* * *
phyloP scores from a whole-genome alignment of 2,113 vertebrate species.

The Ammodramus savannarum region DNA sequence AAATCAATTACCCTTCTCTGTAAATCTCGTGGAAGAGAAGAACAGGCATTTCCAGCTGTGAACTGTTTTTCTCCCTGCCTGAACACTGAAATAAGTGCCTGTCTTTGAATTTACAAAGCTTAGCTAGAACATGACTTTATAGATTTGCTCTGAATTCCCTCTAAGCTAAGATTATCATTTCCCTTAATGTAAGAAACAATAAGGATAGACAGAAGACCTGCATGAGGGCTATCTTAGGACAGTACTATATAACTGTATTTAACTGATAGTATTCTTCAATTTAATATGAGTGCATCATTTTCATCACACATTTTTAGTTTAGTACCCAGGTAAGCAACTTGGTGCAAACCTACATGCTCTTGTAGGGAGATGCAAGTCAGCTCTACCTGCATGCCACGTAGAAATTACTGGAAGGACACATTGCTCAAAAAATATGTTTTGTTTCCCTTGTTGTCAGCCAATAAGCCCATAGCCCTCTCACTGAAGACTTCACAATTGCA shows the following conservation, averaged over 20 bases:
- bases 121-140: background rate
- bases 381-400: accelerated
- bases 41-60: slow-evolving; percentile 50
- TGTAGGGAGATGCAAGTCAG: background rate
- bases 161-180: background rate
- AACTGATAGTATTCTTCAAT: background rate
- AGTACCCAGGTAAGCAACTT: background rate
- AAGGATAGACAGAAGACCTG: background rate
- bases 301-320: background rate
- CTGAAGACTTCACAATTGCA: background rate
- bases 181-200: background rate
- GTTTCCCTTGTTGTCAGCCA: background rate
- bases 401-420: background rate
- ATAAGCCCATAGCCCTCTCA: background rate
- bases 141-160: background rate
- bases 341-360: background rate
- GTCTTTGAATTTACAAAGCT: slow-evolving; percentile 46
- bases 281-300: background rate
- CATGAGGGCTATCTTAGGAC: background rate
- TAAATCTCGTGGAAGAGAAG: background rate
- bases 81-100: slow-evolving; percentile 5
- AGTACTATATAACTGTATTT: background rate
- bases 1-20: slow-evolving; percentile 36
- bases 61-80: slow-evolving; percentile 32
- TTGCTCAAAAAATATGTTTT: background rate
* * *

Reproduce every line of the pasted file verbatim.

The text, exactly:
phyloP scores from a whole-genome alignment of 2,113 vertebrate species.

The Ammodramus savannarum region DNA sequence AAATCAATTACCCTTCTCTGTAAATCTCGTGGAAGAGAAGAACAGGCATTTCCAGCTGTGAACTGTTTTTCTCCCTGCCTGAACACTGAAATAAGTGCCTGTCTTTGAATTTACAAAGCTTAGCTAGAACATGACTTTATAGATTTGCTCTGAATTCCCTCTAAGCTAAGATTATCATTTCCCTTAATGTAAGAAACAATAAGGATAGACAGAAGACCTGCATGAGGGCTATCTTAGGACAGTACTATATAACTGTATTTAACTGATAGTATTCTTCAATTTAATATGAGTGCATCATTTTCATCACACATTTTTAGTTTAGTACCCAGGTAAGCAACTTGGTGCAAACCTACATGCTCTTGTAGGGAGATGCAAGTCAGCTCTACCTGCATGCCACGTAGAAATTACTGGAAGGACACATTGCTCAAAAAATATGTTTTGTTTCCCTTGTTGTCAGCCAATAAGCCCATAGCCCTCTCACTGAAGACTTCACAATTGCA shows the following conservation, averaged over 20 bases:
- bases 121-140: background rate
- bases 381-400: accelerated
- bases 41-60: slow-evolving; percentile 50
- TGTAGGGAGATGCAAGTCAG: background rate
- bases 161-180: background rate
- AACTGATAGTATTCTTCAAT: background rate
- AGTACCCAGGTAAGCAACTT: background rate
- AAGGATAGACAGAAGACCTG: background rate
- bases 301-320: background rate
- CTGAAGACTTCACAATTGCA: background rate
- bases 181-200: background rate
- GTTTCCCTTGTTGTCAGCCA: background rate
- bases 401-420: background rate
- ATAAGCCCATAGCCCTCTCA: background rate
- bases 141-160: background rate
- bases 341-360: background rate
- GTCTTTGAATTTACAAAGCT: slow-evolving; percentile 46
- bases 281-300: background rate
- CATGAGGGCTATCTTAGGAC: background rate
- TAAATCTCGTGGAAGAGAAG: background rate
- bases 81-100: slow-evolving; percentile 5
- AGTACTATATAACTGTATTT: background rate
- bases 1-20: slow-evolving; percentile 36
- bases 61-80: slow-evolving; percentile 32
- TTGCTCAAAAAATATGTTTT: background rate